Sterling HeightsAugust 15, 2012
Crews discover body parts in sewer
By Cortney Casey
C & G Staff Writer
Crews entering the Oakland-Macomb Interceptor along 15 Mile as part of an ongoing sewer repair project Aug. 15 made a grisly discovery: human remains.
Lt. Luke Riley of the Sterling Heights Police Department said “around a dozen” body parts were found by workers from Inland Waters Pollution Control, a private company contracted for the project, around 8:30 a.m., approximately 50 feet below a manhole east of Maple Lane.
At press time, the remains’ origin and identity remained a mystery.
“(The Macomb County Medical Examiner’s Office) will do their investigation and autopsy … and we’ll do the investigation into who it is and how they ended up here,” said Riley that morning. “Obviously identifying the individual will be a big step on finding out what happened. The information that the medical examiner will hopefully be able to supply as far as race, sex, age, if they possibly can, will be helpful for us, as far as knowing who we’re looking for.”
A staffer answering the phone at the Medical Examiner’s Office Aug. 15 said she could not release any information on the case, though she indicated it can take four to six weeks to get reports back following an actual autopsy. And Riley warned Aug. 16 that an autopsy in the traditional sense wouldn’t really be possible.
“From what we recovered, based on that, we’re probably not going to get cause of death,” he said, confirming that the victim was white, but indicating that it will take a DNA test to determine the sex. “There’s no torso, no arms, legs, nothing like that. These are just pieces of a human body. It’s bizarre.”
Police also released a photo of multiple pieces of skin bearing a disjointed tattoo, a detail that investigators hope will narrow down possibilities on the victim’s identity, said Riley.
As of Aug. 17, police had followed up on a few leads, with no success, he said.
Gates allow crews to shut off flow to sections of the interceptor for limited periods of time to accommodate repairs, Riley explained, and the horizontal grate where the remains were found is usually underwater.
“Each day, they shut (the gates) … early in the morning, the water drops down to expose the area that they’re working on — and the grate, where the body parts happened to be found — and they go down and do their work,” he said.
The manhole at street level is open while crews are working underground, but it’s barricaded at night by a large cylindrical concrete top that must be removed by a crane, said Riley.
Therefore, there’s no way anyone could have deposited the body parts directly into that particular manhole overnight; the remains would have had to come downstream from elsewhere between the time workers left Aug. 14 and when they shut off the flow the morning of Aug. 15, he said.
“They were here yesterday working in the same area, and obviously, nothing was there yesterday, so whatever happened happened between the time that they opened the gates west and north of here yesterday and today, when they drained it back down,” he said.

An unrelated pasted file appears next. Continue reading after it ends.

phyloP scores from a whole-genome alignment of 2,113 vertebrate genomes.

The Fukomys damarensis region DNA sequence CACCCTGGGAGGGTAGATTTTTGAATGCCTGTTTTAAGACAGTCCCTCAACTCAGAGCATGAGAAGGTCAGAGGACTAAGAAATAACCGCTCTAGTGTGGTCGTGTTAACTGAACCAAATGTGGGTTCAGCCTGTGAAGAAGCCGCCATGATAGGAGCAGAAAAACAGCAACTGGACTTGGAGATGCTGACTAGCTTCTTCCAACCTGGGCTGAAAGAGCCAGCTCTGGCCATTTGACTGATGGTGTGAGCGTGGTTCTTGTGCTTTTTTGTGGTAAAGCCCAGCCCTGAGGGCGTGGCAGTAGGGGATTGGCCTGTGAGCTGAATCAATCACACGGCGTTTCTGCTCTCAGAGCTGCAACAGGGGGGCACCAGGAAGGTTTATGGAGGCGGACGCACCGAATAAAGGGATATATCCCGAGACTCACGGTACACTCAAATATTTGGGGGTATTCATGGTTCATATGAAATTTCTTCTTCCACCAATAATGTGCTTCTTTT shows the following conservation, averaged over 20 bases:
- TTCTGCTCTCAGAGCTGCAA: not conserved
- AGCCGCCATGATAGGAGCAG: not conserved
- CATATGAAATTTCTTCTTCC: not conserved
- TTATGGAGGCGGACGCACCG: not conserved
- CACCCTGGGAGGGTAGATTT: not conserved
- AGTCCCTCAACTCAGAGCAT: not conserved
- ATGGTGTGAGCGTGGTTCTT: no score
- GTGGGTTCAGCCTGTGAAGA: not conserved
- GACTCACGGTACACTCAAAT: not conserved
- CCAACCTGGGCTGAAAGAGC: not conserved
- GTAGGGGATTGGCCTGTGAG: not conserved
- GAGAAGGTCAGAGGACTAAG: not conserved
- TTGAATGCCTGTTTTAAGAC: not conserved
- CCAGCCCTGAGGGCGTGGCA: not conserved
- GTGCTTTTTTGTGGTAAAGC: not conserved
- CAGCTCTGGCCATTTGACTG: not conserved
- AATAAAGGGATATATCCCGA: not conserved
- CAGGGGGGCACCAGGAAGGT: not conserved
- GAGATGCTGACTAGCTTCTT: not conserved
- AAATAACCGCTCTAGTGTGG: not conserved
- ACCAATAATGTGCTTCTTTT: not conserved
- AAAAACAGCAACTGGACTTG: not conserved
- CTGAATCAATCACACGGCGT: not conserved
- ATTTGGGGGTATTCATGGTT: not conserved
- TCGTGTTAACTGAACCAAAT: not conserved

But when the remains materialized in Sterling Heights doesn’t speak to when — or where — they were put in the system initially.
Macomb County Public Works Commissioner Anthony Marrocco said the line runs up to 24 Mile and Dequindre, then into Oakland County, and is intersected by sewer laterals from Sterling Heights, Shelby Township, Rochester Hills, Addison Township and other communities.
“The body parts could have entered the system anywhere north of 15 Mile,” he said. “They could have entered the system in any time period. It could have been yesterday. It could have been 30 days ago.”
According to interim Fire Chief Chris Martin, two Sterling Heights firefighters were deployed into the sewer to retrieve the body parts due to their specialized training for such settings. The operation was “challenging,” he said, but the firefighters were able to complete the task safely and efficiently.
“What it basically boiled down to was that obviously, the police techs aren’t trained to go into confined spaces, but the Fire Department is,” said Martin. “The other aspect: The Fire Department isn’t trained to do police evidence gathering, either, but we kind of had to figure out how to do both at the same time.”
The firefighters took photos of the evidence and the scene and gathered the remains, which were turned over to the Macomb County Medical Examiner’s Office, he said.
Counterparts on the Macomb County Technical Rescue Team from Shelby Township and elsewhere in the county were called to the scene as backup and to bring additional equipment, he added.
The roadway was shut down from Maple Lane to just west of Schoenherr for several hours to accommodate the retrieval and investigation. The area was a swarm of activity, with fire engines, ambulances, incident response and hazardous materials vehicles, and police cruisers from Sterling Heights, Shelby Township and Macomb County.
Based on preliminary photographs of the remains, Riley said it did not appear the victim had been deceased for an extended period.
As far as he was aware, no one had contacted the police regarding missing persons in the vicinity since news of the body parts’ discovery broke, he added.
Martin said firefighters ventured about 1,000 feet west of the manhole to look for additional evidence, but found none. The repair crews checked at a manhole east of the site, near the ITC corridor, with the same result, he said.
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